Sketching, both as an activity and as an art form, is a perfect medium for our time. It’s informal, claims very little artistic pretension, and just about anyone can do it. It’s a great democratizer of art – no MFA required.

Retired University of Oregon art professor Ken O’Connell has made practically a second career of teaching sketching to students, many of whom accompany him on trips to Italy. And a new show at Eugene’s Gallery at the Watershed features work by him and his followers.

Vallo di Nera, Italy | Tricia Clark-McDowell

Vallo di Nera, Italy | Tricia Clark-McDowell

There is something just flat inviting about these sketches, whether they come from accomplished hands like O’Connell’s (or some other professional artists with work in the show, such as Satoko) or from people who signed up for the class, perhaps on a whim, and found they were able to knock out a few interesting pages of visual travelogue.

One important ancestor to today’s personal sketchbook is old scientific notebooks, dating perhaps back to Leonardo and complete with technical observations written onto the page. Some of the works that Watershed owner Amy Isler Gibson has framed and hung here – there are 67 in all – are reminiscent of 19th century travel journals by explorers seeing places like Antarctica for the first time.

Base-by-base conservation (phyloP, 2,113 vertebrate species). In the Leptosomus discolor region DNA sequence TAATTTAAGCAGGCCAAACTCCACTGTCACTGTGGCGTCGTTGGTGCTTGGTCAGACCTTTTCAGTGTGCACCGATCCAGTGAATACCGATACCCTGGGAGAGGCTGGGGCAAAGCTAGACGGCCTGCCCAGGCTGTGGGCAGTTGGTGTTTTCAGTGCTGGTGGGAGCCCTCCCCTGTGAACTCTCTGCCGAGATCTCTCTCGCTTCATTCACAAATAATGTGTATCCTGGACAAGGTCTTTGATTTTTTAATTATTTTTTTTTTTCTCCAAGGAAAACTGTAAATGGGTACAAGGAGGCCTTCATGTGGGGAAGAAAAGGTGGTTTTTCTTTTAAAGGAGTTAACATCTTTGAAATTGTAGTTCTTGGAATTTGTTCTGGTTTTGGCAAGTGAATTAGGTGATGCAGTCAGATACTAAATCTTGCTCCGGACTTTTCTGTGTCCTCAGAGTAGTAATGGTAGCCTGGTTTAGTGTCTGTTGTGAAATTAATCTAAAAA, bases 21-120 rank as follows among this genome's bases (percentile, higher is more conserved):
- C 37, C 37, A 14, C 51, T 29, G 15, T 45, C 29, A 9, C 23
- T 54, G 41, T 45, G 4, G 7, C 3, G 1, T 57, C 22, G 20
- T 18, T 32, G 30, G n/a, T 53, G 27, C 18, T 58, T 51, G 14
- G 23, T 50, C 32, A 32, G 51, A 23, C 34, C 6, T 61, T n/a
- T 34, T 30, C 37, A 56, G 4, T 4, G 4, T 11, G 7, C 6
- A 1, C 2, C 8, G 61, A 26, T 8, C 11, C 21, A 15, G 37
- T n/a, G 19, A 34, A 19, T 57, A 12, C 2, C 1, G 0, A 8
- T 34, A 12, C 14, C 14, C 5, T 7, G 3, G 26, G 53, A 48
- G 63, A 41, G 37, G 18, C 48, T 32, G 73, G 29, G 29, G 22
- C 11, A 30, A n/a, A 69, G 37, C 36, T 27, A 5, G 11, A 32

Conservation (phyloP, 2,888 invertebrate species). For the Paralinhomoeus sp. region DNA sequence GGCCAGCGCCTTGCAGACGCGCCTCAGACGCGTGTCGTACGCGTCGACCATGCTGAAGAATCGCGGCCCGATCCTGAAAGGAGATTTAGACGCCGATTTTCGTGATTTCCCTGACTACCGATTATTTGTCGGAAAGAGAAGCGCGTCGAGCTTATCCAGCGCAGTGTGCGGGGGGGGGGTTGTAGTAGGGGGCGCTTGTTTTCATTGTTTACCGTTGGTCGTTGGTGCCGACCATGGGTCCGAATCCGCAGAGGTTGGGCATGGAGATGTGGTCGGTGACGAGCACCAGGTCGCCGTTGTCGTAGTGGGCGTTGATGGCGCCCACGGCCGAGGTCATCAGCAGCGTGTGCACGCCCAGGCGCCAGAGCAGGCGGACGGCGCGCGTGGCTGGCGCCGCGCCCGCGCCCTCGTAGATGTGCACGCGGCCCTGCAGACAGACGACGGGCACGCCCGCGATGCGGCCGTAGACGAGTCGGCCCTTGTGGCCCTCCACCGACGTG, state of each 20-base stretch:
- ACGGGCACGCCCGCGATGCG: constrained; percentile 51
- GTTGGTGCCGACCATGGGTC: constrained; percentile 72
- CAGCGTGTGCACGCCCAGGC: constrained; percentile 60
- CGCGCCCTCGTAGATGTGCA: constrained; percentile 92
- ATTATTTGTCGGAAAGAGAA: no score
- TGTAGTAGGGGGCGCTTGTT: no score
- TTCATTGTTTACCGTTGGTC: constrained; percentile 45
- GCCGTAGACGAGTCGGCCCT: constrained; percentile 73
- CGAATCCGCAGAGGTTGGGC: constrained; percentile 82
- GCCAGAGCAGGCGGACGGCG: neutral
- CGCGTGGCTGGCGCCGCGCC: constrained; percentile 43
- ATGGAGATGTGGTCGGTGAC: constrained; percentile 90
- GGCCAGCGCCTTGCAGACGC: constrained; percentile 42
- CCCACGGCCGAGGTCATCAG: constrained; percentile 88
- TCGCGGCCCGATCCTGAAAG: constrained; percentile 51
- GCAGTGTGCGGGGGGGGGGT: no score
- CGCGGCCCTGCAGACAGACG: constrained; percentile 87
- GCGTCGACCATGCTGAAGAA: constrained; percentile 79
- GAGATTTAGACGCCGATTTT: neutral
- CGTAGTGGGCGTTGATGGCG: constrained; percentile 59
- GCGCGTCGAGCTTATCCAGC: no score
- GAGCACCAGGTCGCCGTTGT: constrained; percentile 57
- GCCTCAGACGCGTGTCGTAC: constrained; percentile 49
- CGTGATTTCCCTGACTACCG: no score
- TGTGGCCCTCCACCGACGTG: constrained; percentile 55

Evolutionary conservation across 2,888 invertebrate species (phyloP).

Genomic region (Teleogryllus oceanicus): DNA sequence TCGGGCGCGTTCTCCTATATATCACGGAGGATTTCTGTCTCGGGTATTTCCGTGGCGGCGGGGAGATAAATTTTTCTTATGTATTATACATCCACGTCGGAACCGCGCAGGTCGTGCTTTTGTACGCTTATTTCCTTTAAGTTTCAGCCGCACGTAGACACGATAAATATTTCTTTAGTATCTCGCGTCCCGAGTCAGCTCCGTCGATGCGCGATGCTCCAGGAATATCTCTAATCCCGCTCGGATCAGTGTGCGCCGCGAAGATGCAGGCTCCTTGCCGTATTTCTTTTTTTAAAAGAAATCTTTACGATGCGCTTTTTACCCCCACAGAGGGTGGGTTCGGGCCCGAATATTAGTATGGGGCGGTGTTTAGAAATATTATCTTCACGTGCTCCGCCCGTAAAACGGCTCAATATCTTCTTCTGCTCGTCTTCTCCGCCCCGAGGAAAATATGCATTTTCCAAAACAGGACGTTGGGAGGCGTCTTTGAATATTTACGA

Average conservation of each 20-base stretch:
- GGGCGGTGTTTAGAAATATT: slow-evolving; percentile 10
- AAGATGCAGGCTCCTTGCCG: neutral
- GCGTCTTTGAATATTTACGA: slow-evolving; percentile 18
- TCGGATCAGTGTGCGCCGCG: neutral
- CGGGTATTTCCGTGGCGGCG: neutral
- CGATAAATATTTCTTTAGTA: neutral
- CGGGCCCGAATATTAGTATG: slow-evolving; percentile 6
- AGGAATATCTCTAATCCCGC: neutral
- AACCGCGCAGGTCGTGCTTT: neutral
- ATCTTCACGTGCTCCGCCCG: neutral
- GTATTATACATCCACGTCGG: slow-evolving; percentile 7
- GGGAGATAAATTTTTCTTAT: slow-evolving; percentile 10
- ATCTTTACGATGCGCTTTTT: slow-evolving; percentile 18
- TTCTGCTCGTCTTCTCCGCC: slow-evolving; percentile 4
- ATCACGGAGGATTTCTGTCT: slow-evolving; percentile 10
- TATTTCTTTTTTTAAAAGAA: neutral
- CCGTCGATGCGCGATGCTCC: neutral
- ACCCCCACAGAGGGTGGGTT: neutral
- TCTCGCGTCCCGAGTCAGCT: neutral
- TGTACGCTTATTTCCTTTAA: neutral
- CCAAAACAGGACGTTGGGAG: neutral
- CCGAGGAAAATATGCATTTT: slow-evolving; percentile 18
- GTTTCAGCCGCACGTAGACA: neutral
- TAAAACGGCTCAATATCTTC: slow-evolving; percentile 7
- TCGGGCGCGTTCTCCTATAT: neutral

Tricia Clark-McDowell’s sketches from Italy are in this vein – with observations like “Pink petunias spilling out of a flowerbox beneath a window that perfectly reflects the sky. How sweet is that?”

But there is also an element of whimsy and performance here. O’Connell, of course, takes a fairly sophisticated approach in images like his picture of the onion truck, above; and some of Satoko’s sketches are simply her watercolors, done perhaps smaller and more realistically than her usual gallery fare.

And some are just great, small art works. Micahel Maszk has three small pencil/colored pencil drawings of birds – a woodpecker, a meadowlark and a lazuli bunting – that seem to be finished works that might have been inspired by field sketches (though perhaps Maszk, whose images I haven’t previously encountered, is just one of those artists who produces highly finished work on the spot).

Another artist whose work is new to me is Alessandria Pignatelli. She has three panoramas that are pulled from a small Moleskine sketchbook, perhaps the Cadillac of sketchbooks. Moleskine books are utterly warm and tactile, almost to the point of annoyance, so this makes these pictures even more appealing.

The show is up until Jan. 17. O’Connell will give a free gallery talk from 7 p.m. to 8 p.m. Jan. 8.

Works are for sale, with varying prices. Caveat emptor: Most of the exhibited works are not original drawings, but inkjet prints. This, curiously, is not reflected in the wall tags, which list the medium of the original drawings only. If this distinction is important to you, and it would be to me, ask before buying.

World Sketches

The Gallery at the Watershed
312 Mill Street., No. 6
11 a.m. to 5 p.m. Tuesday-Friday and 11 a.m. to 3 p.m. Saturday; closed Christmas and New Year’s days.

Through January 17